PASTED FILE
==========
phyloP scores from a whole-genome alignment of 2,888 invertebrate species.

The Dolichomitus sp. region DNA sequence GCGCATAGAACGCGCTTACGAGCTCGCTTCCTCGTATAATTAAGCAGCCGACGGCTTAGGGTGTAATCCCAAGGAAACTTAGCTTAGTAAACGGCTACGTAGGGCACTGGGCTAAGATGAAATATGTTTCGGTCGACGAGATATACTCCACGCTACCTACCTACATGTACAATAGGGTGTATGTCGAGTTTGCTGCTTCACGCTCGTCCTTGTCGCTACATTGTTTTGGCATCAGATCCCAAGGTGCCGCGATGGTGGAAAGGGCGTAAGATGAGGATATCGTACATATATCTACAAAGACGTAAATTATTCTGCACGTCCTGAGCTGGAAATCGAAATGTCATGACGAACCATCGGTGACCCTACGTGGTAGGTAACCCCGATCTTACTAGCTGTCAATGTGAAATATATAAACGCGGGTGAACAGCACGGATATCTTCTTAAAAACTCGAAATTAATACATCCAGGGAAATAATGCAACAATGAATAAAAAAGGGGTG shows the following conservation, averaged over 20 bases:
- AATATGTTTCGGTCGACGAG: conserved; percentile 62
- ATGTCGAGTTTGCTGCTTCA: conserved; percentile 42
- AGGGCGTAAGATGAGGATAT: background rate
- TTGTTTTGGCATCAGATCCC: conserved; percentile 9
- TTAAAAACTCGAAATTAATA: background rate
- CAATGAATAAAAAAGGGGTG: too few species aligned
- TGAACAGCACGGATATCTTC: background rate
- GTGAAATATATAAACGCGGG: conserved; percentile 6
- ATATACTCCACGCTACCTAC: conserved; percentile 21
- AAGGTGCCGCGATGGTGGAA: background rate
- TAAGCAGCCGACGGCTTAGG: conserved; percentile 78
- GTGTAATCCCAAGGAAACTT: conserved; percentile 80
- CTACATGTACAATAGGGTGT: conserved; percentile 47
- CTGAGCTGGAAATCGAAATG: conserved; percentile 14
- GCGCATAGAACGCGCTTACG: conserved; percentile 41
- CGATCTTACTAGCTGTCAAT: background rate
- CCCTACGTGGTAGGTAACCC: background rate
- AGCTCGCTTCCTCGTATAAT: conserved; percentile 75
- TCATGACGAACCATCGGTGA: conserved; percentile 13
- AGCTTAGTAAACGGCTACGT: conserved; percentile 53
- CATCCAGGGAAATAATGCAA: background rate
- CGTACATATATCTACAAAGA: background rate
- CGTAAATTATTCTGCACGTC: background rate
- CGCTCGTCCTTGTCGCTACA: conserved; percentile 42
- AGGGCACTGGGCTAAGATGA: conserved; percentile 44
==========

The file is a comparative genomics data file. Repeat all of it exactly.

phyloP scores from a whole-genome alignment of 2,888 invertebrate species.

The Dolichomitus sp. region DNA sequence GCGCATAGAACGCGCTTACGAGCTCGCTTCCTCGTATAATTAAGCAGCCGACGGCTTAGGGTGTAATCCCAAGGAAACTTAGCTTAGTAAACGGCTACGTAGGGCACTGGGCTAAGATGAAATATGTTTCGGTCGACGAGATATACTCCACGCTACCTACCTACATGTACAATAGGGTGTATGTCGAGTTTGCTGCTTCACGCTCGTCCTTGTCGCTACATTGTTTTGGCATCAGATCCCAAGGTGCCGCGATGGTGGAAAGGGCGTAAGATGAGGATATCGTACATATATCTACAAAGACGTAAATTATTCTGCACGTCCTGAGCTGGAAATCGAAATGTCATGACGAACCATCGGTGACCCTACGTGGTAGGTAACCCCGATCTTACTAGCTGTCAATGTGAAATATATAAACGCGGGTGAACAGCACGGATATCTTCTTAAAAACTCGAAATTAATACATCCAGGGAAATAATGCAACAATGAATAAAAAAGGGGTG shows the following conservation, averaged over 20 bases:
- AATATGTTTCGGTCGACGAG: conserved; percentile 62
- ATGTCGAGTTTGCTGCTTCA: conserved; percentile 42
- AGGGCGTAAGATGAGGATAT: background rate
- TTGTTTTGGCATCAGATCCC: conserved; percentile 9
- TTAAAAACTCGAAATTAATA: background rate
- CAATGAATAAAAAAGGGGTG: too few species aligned
- TGAACAGCACGGATATCTTC: background rate
- GTGAAATATATAAACGCGGG: conserved; percentile 6
- ATATACTCCACGCTACCTAC: conserved; percentile 21
- AAGGTGCCGCGATGGTGGAA: background rate
- TAAGCAGCCGACGGCTTAGG: conserved; percentile 78
- GTGTAATCCCAAGGAAACTT: conserved; percentile 80
- CTACATGTACAATAGGGTGT: conserved; percentile 47
- CTGAGCTGGAAATCGAAATG: conserved; percentile 14
- GCGCATAGAACGCGCTTACG: conserved; percentile 41
- CGATCTTACTAGCTGTCAAT: background rate
- CCCTACGTGGTAGGTAACCC: background rate
- AGCTCGCTTCCTCGTATAAT: conserved; percentile 75
- TCATGACGAACCATCGGTGA: conserved; percentile 13
- AGCTTAGTAAACGGCTACGT: conserved; percentile 53
- CATCCAGGGAAATAATGCAA: background rate
- CGTACATATATCTACAAAGA: background rate
- CGTAAATTATTCTGCACGTC: background rate
- CGCTCGTCCTTGTCGCTACA: conserved; percentile 42
- AGGGCACTGGGCTAAGATGA: conserved; percentile 44